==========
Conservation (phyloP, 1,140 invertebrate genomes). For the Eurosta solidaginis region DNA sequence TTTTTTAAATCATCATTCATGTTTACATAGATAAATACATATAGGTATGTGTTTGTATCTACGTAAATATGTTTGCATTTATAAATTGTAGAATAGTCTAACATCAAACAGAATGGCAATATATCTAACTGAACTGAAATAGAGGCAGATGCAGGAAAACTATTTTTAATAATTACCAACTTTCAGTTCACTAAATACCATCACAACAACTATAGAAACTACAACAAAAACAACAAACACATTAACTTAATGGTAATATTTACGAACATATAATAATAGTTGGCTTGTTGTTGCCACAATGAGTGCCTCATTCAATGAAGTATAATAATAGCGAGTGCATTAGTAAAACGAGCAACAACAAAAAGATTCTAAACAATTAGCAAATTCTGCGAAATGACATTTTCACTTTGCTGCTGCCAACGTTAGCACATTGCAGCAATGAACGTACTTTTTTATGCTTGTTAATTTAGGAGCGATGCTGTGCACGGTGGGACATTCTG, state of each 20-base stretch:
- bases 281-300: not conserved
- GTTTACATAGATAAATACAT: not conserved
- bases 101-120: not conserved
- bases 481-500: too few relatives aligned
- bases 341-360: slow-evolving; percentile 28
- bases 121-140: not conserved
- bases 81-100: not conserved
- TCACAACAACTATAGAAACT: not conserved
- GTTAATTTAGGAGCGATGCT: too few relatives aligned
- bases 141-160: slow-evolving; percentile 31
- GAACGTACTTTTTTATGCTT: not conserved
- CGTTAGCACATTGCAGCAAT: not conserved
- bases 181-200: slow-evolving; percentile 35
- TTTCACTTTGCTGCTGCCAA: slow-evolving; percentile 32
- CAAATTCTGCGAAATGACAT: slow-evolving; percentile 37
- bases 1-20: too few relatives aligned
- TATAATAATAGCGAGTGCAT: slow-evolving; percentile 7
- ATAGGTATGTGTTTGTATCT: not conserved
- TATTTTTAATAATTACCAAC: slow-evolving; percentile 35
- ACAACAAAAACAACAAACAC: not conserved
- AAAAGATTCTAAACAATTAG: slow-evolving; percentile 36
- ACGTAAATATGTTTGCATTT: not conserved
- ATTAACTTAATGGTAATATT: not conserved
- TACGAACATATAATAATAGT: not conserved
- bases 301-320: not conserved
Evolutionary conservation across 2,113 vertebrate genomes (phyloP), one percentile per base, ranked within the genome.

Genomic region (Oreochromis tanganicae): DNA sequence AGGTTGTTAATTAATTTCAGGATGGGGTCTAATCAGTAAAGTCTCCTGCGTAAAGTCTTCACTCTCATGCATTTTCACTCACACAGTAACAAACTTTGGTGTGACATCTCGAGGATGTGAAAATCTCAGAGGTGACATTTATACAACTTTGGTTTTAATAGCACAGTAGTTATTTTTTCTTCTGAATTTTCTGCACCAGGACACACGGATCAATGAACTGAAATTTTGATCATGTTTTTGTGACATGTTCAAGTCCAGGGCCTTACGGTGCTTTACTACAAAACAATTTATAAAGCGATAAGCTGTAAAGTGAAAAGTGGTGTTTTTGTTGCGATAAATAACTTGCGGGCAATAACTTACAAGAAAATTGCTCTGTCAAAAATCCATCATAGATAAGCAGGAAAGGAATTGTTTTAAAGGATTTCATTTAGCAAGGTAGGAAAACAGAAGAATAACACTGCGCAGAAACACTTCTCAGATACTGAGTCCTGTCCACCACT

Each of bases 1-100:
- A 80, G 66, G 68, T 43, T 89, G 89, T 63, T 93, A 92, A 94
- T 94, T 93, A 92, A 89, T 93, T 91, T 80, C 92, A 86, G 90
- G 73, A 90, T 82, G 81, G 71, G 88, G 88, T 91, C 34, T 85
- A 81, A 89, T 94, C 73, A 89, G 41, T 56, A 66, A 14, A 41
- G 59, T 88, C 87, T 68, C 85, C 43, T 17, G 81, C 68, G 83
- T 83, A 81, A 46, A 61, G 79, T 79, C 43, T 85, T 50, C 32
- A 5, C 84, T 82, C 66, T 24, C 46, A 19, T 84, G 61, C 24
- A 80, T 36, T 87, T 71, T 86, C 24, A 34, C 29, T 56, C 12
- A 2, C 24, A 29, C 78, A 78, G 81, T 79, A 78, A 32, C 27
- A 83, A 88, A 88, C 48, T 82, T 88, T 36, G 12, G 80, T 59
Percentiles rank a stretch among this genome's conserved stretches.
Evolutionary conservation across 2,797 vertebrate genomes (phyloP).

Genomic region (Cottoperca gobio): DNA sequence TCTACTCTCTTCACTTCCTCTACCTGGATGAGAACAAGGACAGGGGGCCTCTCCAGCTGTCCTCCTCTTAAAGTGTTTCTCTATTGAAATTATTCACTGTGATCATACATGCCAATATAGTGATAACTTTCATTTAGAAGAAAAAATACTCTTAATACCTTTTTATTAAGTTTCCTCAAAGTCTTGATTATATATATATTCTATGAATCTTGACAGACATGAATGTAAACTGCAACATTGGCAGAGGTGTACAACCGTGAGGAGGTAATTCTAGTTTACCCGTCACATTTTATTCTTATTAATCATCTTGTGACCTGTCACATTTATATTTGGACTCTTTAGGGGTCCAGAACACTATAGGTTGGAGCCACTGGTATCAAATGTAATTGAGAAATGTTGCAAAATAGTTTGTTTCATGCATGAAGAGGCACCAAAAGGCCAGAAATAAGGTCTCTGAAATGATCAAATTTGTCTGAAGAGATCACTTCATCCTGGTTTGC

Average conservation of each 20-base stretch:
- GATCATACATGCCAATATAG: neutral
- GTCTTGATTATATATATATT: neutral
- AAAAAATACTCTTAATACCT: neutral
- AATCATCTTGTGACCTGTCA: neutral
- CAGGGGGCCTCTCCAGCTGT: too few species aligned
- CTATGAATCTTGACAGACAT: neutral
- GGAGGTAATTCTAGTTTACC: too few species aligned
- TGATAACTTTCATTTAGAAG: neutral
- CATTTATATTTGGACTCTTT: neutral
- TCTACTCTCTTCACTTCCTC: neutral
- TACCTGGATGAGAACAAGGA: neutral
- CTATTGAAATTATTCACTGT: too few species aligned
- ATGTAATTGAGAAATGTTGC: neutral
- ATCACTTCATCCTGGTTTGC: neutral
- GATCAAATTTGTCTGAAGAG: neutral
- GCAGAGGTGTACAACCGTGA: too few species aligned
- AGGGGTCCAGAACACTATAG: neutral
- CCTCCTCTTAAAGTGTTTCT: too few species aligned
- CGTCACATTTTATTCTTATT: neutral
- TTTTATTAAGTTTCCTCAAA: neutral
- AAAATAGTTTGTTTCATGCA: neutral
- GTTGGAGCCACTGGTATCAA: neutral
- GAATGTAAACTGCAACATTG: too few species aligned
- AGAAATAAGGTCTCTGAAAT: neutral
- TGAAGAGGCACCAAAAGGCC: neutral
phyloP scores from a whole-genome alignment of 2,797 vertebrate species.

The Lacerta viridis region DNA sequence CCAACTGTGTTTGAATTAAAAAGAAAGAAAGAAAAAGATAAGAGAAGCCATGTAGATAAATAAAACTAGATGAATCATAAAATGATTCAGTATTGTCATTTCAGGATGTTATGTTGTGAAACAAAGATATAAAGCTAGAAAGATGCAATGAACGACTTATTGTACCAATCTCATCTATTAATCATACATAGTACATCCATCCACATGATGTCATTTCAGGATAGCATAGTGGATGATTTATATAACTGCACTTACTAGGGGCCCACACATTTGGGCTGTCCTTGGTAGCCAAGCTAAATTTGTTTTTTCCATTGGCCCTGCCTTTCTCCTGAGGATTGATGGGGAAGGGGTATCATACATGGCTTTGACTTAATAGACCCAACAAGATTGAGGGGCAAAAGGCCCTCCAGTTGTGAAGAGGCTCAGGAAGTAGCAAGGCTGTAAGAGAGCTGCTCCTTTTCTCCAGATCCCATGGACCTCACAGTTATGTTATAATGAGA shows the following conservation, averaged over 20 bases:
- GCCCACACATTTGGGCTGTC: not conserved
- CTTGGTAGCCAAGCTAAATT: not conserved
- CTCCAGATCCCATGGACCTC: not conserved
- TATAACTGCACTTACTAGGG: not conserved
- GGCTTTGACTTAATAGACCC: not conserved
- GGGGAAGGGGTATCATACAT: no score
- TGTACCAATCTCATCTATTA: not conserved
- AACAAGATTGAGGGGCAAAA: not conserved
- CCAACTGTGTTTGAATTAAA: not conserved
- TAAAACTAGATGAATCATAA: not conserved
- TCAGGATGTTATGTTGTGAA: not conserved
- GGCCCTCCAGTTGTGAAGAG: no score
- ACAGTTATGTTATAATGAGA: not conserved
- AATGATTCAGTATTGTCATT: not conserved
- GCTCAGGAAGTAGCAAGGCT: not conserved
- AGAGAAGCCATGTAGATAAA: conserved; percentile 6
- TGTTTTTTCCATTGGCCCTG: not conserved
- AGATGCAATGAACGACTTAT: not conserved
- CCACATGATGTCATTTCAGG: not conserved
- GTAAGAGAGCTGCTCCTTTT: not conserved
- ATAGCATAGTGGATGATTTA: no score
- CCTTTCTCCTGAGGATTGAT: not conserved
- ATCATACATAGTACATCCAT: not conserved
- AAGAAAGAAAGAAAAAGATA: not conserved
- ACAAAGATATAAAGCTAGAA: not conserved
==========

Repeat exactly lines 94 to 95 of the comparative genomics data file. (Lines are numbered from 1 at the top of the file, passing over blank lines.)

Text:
- AAGAAAGAAAGAAAAAGATA: not conserved
- ACAAAGATATAAAGCTAGAA: not conserved